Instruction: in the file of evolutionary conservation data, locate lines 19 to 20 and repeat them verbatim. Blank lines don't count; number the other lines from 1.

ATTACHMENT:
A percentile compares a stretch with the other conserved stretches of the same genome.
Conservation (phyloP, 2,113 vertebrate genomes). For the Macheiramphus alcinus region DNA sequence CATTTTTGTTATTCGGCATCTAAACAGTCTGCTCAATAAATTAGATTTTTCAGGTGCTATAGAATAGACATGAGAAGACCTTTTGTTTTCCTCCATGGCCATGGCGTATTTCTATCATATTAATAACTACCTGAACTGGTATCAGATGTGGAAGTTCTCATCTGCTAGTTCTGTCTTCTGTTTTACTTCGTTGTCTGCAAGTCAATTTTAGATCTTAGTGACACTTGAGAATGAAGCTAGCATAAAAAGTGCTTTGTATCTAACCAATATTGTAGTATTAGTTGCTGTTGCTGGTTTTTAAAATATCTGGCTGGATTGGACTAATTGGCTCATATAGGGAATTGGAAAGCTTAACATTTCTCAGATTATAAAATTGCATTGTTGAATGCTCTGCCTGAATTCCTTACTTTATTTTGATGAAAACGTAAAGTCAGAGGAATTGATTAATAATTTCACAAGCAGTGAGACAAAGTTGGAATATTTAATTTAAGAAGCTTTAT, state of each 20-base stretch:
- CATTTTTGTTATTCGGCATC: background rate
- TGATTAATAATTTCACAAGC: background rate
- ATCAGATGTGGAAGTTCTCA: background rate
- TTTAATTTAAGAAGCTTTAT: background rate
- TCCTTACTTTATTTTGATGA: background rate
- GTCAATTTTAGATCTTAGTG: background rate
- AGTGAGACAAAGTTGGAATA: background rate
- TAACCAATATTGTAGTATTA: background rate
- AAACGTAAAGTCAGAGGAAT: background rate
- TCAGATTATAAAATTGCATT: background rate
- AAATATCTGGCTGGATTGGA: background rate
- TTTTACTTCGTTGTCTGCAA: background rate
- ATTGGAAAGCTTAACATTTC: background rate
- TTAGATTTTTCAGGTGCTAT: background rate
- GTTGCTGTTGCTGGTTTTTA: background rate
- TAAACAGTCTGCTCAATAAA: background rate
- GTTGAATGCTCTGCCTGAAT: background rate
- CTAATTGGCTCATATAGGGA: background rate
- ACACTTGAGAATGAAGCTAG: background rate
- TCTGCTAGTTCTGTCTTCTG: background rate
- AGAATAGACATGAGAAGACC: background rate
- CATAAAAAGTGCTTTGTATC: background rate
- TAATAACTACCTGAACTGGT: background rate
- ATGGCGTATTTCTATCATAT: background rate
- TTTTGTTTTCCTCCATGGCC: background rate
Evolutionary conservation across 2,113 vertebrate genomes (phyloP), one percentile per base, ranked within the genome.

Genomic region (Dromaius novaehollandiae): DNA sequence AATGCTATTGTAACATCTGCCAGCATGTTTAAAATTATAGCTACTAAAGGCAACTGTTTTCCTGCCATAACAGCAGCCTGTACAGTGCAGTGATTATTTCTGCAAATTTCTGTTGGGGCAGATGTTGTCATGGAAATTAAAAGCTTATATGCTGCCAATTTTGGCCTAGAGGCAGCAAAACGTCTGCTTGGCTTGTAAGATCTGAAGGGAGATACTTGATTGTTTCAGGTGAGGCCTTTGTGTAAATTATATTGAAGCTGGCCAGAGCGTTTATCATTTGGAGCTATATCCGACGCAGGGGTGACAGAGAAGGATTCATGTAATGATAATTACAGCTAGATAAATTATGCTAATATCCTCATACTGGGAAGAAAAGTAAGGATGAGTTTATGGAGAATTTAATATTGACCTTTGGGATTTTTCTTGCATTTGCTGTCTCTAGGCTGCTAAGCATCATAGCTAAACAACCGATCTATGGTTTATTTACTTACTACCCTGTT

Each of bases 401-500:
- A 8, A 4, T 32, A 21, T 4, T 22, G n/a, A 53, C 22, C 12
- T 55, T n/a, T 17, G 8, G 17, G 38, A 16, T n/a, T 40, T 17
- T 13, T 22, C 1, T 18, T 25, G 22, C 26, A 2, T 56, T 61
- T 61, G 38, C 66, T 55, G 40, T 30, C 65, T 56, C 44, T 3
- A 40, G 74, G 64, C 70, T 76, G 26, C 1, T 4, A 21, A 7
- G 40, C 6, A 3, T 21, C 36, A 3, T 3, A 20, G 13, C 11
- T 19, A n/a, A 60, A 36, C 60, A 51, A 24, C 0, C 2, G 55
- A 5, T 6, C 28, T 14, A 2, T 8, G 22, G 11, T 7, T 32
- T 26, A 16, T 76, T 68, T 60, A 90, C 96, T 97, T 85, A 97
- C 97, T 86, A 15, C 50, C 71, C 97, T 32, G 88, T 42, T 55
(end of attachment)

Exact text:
- GTTGAATGCTCTGCCTGAAT: background rate
- CTAATTGGCTCATATAGGGA: background rate